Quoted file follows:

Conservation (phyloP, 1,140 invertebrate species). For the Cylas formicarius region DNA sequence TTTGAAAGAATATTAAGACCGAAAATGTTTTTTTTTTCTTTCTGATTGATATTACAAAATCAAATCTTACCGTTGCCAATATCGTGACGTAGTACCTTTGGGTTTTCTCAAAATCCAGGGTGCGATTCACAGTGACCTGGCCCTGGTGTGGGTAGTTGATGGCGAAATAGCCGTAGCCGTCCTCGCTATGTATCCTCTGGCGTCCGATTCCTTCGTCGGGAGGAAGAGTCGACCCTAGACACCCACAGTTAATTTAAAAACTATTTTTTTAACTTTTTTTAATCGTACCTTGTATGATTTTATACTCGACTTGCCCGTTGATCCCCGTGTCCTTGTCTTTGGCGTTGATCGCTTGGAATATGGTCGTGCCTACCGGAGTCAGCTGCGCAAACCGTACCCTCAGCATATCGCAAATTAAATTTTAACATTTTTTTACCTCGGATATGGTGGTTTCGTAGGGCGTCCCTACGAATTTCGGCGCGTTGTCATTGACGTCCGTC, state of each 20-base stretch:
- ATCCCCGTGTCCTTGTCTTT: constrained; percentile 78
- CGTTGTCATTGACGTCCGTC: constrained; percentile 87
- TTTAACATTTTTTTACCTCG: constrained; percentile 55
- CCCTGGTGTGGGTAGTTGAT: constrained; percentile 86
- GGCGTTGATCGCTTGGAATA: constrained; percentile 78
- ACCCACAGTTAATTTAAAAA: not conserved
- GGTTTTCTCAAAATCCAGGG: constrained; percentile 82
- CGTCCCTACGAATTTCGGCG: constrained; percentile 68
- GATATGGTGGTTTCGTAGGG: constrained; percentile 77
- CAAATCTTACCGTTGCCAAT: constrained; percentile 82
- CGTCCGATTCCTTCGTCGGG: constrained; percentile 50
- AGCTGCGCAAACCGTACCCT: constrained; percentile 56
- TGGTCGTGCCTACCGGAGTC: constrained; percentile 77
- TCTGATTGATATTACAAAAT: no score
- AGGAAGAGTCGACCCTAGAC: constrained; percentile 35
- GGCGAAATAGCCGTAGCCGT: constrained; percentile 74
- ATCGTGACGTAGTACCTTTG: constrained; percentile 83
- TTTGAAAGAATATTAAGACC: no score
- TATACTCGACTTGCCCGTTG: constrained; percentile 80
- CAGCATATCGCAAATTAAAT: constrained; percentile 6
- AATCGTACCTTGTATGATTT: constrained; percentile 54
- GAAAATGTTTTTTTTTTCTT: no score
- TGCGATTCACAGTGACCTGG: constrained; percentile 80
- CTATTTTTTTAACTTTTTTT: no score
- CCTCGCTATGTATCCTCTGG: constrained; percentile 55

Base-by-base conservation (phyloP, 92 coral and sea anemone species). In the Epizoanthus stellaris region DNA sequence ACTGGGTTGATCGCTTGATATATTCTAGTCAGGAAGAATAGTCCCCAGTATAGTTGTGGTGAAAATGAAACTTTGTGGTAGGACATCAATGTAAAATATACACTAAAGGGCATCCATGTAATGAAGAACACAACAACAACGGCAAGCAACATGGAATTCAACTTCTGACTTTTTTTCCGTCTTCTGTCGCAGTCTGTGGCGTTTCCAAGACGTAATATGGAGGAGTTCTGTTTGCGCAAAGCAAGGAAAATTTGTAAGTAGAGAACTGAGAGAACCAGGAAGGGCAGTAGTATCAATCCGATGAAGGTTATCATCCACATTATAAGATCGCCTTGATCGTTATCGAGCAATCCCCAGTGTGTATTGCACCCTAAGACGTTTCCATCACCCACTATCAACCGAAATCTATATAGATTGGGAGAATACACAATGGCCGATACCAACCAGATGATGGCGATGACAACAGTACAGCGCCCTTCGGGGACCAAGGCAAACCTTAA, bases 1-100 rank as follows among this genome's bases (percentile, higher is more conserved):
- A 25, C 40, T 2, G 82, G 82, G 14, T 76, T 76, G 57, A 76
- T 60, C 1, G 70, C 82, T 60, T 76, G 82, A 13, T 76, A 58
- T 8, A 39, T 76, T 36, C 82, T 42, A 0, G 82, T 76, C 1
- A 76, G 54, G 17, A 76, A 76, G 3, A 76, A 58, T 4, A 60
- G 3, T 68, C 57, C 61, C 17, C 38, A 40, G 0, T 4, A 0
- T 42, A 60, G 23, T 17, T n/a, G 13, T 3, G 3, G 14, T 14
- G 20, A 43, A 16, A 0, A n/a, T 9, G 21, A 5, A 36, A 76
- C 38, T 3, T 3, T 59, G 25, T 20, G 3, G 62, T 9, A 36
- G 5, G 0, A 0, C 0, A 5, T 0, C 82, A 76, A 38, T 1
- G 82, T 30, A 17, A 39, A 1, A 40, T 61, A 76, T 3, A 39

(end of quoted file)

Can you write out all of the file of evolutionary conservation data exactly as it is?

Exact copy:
Conservation (phyloP, 1,140 invertebrate species). For the Cylas formicarius region DNA sequence TTTGAAAGAATATTAAGACCGAAAATGTTTTTTTTTTCTTTCTGATTGATATTACAAAATCAAATCTTACCGTTGCCAATATCGTGACGTAGTACCTTTGGGTTTTCTCAAAATCCAGGGTGCGATTCACAGTGACCTGGCCCTGGTGTGGGTAGTTGATGGCGAAATAGCCGTAGCCGTCCTCGCTATGTATCCTCTGGCGTCCGATTCCTTCGTCGGGAGGAAGAGTCGACCCTAGACACCCACAGTTAATTTAAAAACTATTTTTTTAACTTTTTTTAATCGTACCTTGTATGATTTTATACTCGACTTGCCCGTTGATCCCCGTGTCCTTGTCTTTGGCGTTGATCGCTTGGAATATGGTCGTGCCTACCGGAGTCAGCTGCGCAAACCGTACCCTCAGCATATCGCAAATTAAATTTTAACATTTTTTTACCTCGGATATGGTGGTTTCGTAGGGCGTCCCTACGAATTTCGGCGCGTTGTCATTGACGTCCGTC, state of each 20-base stretch:
- ATCCCCGTGTCCTTGTCTTT: constrained; percentile 78
- CGTTGTCATTGACGTCCGTC: constrained; percentile 87
- TTTAACATTTTTTTACCTCG: constrained; percentile 55
- CCCTGGTGTGGGTAGTTGAT: constrained; percentile 86
- GGCGTTGATCGCTTGGAATA: constrained; percentile 78
- ACCCACAGTTAATTTAAAAA: not conserved
- GGTTTTCTCAAAATCCAGGG: constrained; percentile 82
- CGTCCCTACGAATTTCGGCG: constrained; percentile 68
- GATATGGTGGTTTCGTAGGG: constrained; percentile 77
- CAAATCTTACCGTTGCCAAT: constrained; percentile 82
- CGTCCGATTCCTTCGTCGGG: constrained; percentile 50
- AGCTGCGCAAACCGTACCCT: constrained; percentile 56
- TGGTCGTGCCTACCGGAGTC: constrained; percentile 77
- TCTGATTGATATTACAAAAT: no score
- AGGAAGAGTCGACCCTAGAC: constrained; percentile 35
- GGCGAAATAGCCGTAGCCGT: constrained; percentile 74
- ATCGTGACGTAGTACCTTTG: constrained; percentile 83
- TTTGAAAGAATATTAAGACC: no score
- TATACTCGACTTGCCCGTTG: constrained; percentile 80
- CAGCATATCGCAAATTAAAT: constrained; percentile 6
- AATCGTACCTTGTATGATTT: constrained; percentile 54
- GAAAATGTTTTTTTTTTCTT: no score
- TGCGATTCACAGTGACCTGG: constrained; percentile 80
- CTATTTTTTTAACTTTTTTT: no score
- CCTCGCTATGTATCCTCTGG: constrained; percentile 55

Base-by-base conservation (phyloP, 92 coral and sea anemone species). In the Epizoanthus stellaris region DNA sequence ACTGGGTTGATCGCTTGATATATTCTAGTCAGGAAGAATAGTCCCCAGTATAGTTGTGGTGAAAATGAAACTTTGTGGTAGGACATCAATGTAAAATATACACTAAAGGGCATCCATGTAATGAAGAACACAACAACAACGGCAAGCAACATGGAATTCAACTTCTGACTTTTTTTCCGTCTTCTGTCGCAGTCTGTGGCGTTTCCAAGACGTAATATGGAGGAGTTCTGTTTGCGCAAAGCAAGGAAAATTTGTAAGTAGAGAACTGAGAGAACCAGGAAGGGCAGTAGTATCAATCCGATGAAGGTTATCATCCACATTATAAGATCGCCTTGATCGTTATCGAGCAATCCCCAGTGTGTATTGCACCCTAAGACGTTTCCATCACCCACTATCAACCGAAATCTATATAGATTGGGAGAATACACAATGGCCGATACCAACCAGATGATGGCGATGACAACAGTACAGCGCCCTTCGGGGACCAAGGCAAACCTTAA, bases 1-100 rank as follows among this genome's bases (percentile, higher is more conserved):
- A 25, C 40, T 2, G 82, G 82, G 14, T 76, T 76, G 57, A 76
- T 60, C 1, G 70, C 82, T 60, T 76, G 82, A 13, T 76, A 58
- T 8, A 39, T 76, T 36, C 82, T 42, A 0, G 82, T 76, C 1
- A 76, G 54, G 17, A 76, A 76, G 3, A 76, A 58, T 4, A 60
- G 3, T 68, C 57, C 61, C 17, C 38, A 40, G 0, T 4, A 0
- T 42, A 60, G 23, T 17, T n/a, G 13, T 3, G 3, G 14, T 14
- G 20, A 43, A 16, A 0, A n/a, T 9, G 21, A 5, A 36, A 76
- C 38, T 3, T 3, T 59, G 25, T 20, G 3, G 62, T 9, A 36
- G 5, G 0, A 0, C 0, A 5, T 0, C 82, A 76, A 38, T 1
- G 82, T 30, A 17, A 39, A 1, A 40, T 61, A 76, T 3, A 39